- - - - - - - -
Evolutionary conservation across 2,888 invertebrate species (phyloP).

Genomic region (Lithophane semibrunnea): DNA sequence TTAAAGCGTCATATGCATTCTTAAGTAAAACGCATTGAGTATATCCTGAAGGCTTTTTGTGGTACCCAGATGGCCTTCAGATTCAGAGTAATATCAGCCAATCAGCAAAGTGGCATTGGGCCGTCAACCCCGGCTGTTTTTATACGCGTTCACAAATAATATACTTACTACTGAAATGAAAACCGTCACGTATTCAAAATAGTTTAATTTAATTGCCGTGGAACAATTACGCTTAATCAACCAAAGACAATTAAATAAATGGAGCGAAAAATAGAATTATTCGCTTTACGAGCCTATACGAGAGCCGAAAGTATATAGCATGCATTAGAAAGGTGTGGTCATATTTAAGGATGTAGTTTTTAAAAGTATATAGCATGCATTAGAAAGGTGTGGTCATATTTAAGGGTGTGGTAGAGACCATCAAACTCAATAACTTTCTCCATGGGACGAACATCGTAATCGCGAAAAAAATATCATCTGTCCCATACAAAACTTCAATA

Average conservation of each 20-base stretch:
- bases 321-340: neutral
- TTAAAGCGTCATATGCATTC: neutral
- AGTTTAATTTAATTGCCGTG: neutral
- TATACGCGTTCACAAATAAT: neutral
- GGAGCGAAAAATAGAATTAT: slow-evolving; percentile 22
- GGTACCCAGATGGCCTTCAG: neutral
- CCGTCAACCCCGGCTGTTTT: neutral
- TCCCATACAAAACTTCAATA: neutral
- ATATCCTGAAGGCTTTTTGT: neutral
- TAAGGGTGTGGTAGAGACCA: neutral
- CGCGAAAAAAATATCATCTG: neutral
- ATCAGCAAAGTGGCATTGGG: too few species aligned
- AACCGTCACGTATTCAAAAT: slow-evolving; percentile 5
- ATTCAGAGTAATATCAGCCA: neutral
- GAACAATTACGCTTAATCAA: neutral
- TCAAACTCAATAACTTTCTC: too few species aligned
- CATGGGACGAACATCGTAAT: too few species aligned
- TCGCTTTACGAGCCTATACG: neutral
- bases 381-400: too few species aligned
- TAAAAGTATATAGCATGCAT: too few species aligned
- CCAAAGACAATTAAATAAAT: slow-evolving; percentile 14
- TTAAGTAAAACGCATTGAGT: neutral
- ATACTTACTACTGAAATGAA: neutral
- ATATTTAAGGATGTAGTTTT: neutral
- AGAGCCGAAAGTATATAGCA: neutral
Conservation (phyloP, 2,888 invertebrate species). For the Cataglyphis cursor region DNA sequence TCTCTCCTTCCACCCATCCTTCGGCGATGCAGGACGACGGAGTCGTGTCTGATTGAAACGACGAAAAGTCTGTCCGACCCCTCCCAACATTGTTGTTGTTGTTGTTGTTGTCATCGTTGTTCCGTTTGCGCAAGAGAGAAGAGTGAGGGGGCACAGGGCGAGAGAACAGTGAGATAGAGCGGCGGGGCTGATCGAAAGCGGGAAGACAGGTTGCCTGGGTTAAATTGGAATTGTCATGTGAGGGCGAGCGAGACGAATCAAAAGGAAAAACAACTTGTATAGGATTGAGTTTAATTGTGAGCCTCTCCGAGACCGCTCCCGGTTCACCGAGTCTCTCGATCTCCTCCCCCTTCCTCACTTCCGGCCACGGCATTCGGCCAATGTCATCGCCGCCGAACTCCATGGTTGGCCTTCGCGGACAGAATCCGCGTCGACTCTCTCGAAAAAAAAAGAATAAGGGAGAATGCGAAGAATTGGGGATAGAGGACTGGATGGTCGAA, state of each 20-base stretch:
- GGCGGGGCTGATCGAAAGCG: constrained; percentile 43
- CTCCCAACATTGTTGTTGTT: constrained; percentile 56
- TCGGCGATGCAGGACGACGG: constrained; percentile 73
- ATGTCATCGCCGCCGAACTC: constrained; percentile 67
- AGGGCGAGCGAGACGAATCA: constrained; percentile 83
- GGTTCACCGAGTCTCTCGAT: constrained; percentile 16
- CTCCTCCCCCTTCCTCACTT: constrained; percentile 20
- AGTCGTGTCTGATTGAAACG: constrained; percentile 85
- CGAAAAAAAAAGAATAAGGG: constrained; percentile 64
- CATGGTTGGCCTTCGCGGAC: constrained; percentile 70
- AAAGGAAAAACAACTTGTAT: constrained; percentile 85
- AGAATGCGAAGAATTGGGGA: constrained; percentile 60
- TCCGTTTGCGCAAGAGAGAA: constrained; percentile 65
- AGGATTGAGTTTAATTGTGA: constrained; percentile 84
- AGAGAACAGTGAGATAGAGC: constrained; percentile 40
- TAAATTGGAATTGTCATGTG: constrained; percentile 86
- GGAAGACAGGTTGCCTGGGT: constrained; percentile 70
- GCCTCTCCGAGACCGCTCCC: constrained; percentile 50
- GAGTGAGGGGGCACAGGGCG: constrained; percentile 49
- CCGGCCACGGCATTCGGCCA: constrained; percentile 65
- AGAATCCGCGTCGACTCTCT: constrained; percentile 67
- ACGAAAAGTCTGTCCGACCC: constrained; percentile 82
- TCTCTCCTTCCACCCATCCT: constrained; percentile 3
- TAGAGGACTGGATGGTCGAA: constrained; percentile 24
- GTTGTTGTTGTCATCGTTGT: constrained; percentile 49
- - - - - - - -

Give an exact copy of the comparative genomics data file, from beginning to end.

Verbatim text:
Evolutionary conservation across 2,888 invertebrate species (phyloP).

Genomic region (Lithophane semibrunnea): DNA sequence TTAAAGCGTCATATGCATTCTTAAGTAAAACGCATTGAGTATATCCTGAAGGCTTTTTGTGGTACCCAGATGGCCTTCAGATTCAGAGTAATATCAGCCAATCAGCAAAGTGGCATTGGGCCGTCAACCCCGGCTGTTTTTATACGCGTTCACAAATAATATACTTACTACTGAAATGAAAACCGTCACGTATTCAAAATAGTTTAATTTAATTGCCGTGGAACAATTACGCTTAATCAACCAAAGACAATTAAATAAATGGAGCGAAAAATAGAATTATTCGCTTTACGAGCCTATACGAGAGCCGAAAGTATATAGCATGCATTAGAAAGGTGTGGTCATATTTAAGGATGTAGTTTTTAAAAGTATATAGCATGCATTAGAAAGGTGTGGTCATATTTAAGGGTGTGGTAGAGACCATCAAACTCAATAACTTTCTCCATGGGACGAACATCGTAATCGCGAAAAAAATATCATCTGTCCCATACAAAACTTCAATA

Average conservation of each 20-base stretch:
- bases 321-340: neutral
- TTAAAGCGTCATATGCATTC: neutral
- AGTTTAATTTAATTGCCGTG: neutral
- TATACGCGTTCACAAATAAT: neutral
- GGAGCGAAAAATAGAATTAT: slow-evolving; percentile 22
- GGTACCCAGATGGCCTTCAG: neutral
- CCGTCAACCCCGGCTGTTTT: neutral
- TCCCATACAAAACTTCAATA: neutral
- ATATCCTGAAGGCTTTTTGT: neutral
- TAAGGGTGTGGTAGAGACCA: neutral
- CGCGAAAAAAATATCATCTG: neutral
- ATCAGCAAAGTGGCATTGGG: too few species aligned
- AACCGTCACGTATTCAAAAT: slow-evolving; percentile 5
- ATTCAGAGTAATATCAGCCA: neutral
- GAACAATTACGCTTAATCAA: neutral
- TCAAACTCAATAACTTTCTC: too few species aligned
- CATGGGACGAACATCGTAAT: too few species aligned
- TCGCTTTACGAGCCTATACG: neutral
- bases 381-400: too few species aligned
- TAAAAGTATATAGCATGCAT: too few species aligned
- CCAAAGACAATTAAATAAAT: slow-evolving; percentile 14
- TTAAGTAAAACGCATTGAGT: neutral
- ATACTTACTACTGAAATGAA: neutral
- ATATTTAAGGATGTAGTTTT: neutral
- AGAGCCGAAAGTATATAGCA: neutral
Conservation (phyloP, 2,888 invertebrate species). For the Cataglyphis cursor region DNA sequence TCTCTCCTTCCACCCATCCTTCGGCGATGCAGGACGACGGAGTCGTGTCTGATTGAAACGACGAAAAGTCTGTCCGACCCCTCCCAACATTGTTGTTGTTGTTGTTGTTGTCATCGTTGTTCCGTTTGCGCAAGAGAGAAGAGTGAGGGGGCACAGGGCGAGAGAACAGTGAGATAGAGCGGCGGGGCTGATCGAAAGCGGGAAGACAGGTTGCCTGGGTTAAATTGGAATTGTCATGTGAGGGCGAGCGAGACGAATCAAAAGGAAAAACAACTTGTATAGGATTGAGTTTAATTGTGAGCCTCTCCGAGACCGCTCCCGGTTCACCGAGTCTCTCGATCTCCTCCCCCTTCCTCACTTCCGGCCACGGCATTCGGCCAATGTCATCGCCGCCGAACTCCATGGTTGGCCTTCGCGGACAGAATCCGCGTCGACTCTCTCGAAAAAAAAAGAATAAGGGAGAATGCGAAGAATTGGGGATAGAGGACTGGATGGTCGAA, state of each 20-base stretch:
- GGCGGGGCTGATCGAAAGCG: constrained; percentile 43
- CTCCCAACATTGTTGTTGTT: constrained; percentile 56
- TCGGCGATGCAGGACGACGG: constrained; percentile 73
- ATGTCATCGCCGCCGAACTC: constrained; percentile 67
- AGGGCGAGCGAGACGAATCA: constrained; percentile 83
- GGTTCACCGAGTCTCTCGAT: constrained; percentile 16
- CTCCTCCCCCTTCCTCACTT: constrained; percentile 20
- AGTCGTGTCTGATTGAAACG: constrained; percentile 85
- CGAAAAAAAAAGAATAAGGG: constrained; percentile 64
- CATGGTTGGCCTTCGCGGAC: constrained; percentile 70
- AAAGGAAAAACAACTTGTAT: constrained; percentile 85
- AGAATGCGAAGAATTGGGGA: constrained; percentile 60
- TCCGTTTGCGCAAGAGAGAA: constrained; percentile 65
- AGGATTGAGTTTAATTGTGA: constrained; percentile 84
- AGAGAACAGTGAGATAGAGC: constrained; percentile 40
- TAAATTGGAATTGTCATGTG: constrained; percentile 86
- GGAAGACAGGTTGCCTGGGT: constrained; percentile 70
- GCCTCTCCGAGACCGCTCCC: constrained; percentile 50
- GAGTGAGGGGGCACAGGGCG: constrained; percentile 49
- CCGGCCACGGCATTCGGCCA: constrained; percentile 65
- AGAATCCGCGTCGACTCTCT: constrained; percentile 67
- ACGAAAAGTCTGTCCGACCC: constrained; percentile 82
- TCTCTCCTTCCACCCATCCT: constrained; percentile 3
- TAGAGGACTGGATGGTCGAA: constrained; percentile 24
- GTTGTTGTTGTCATCGTTGT: constrained; percentile 49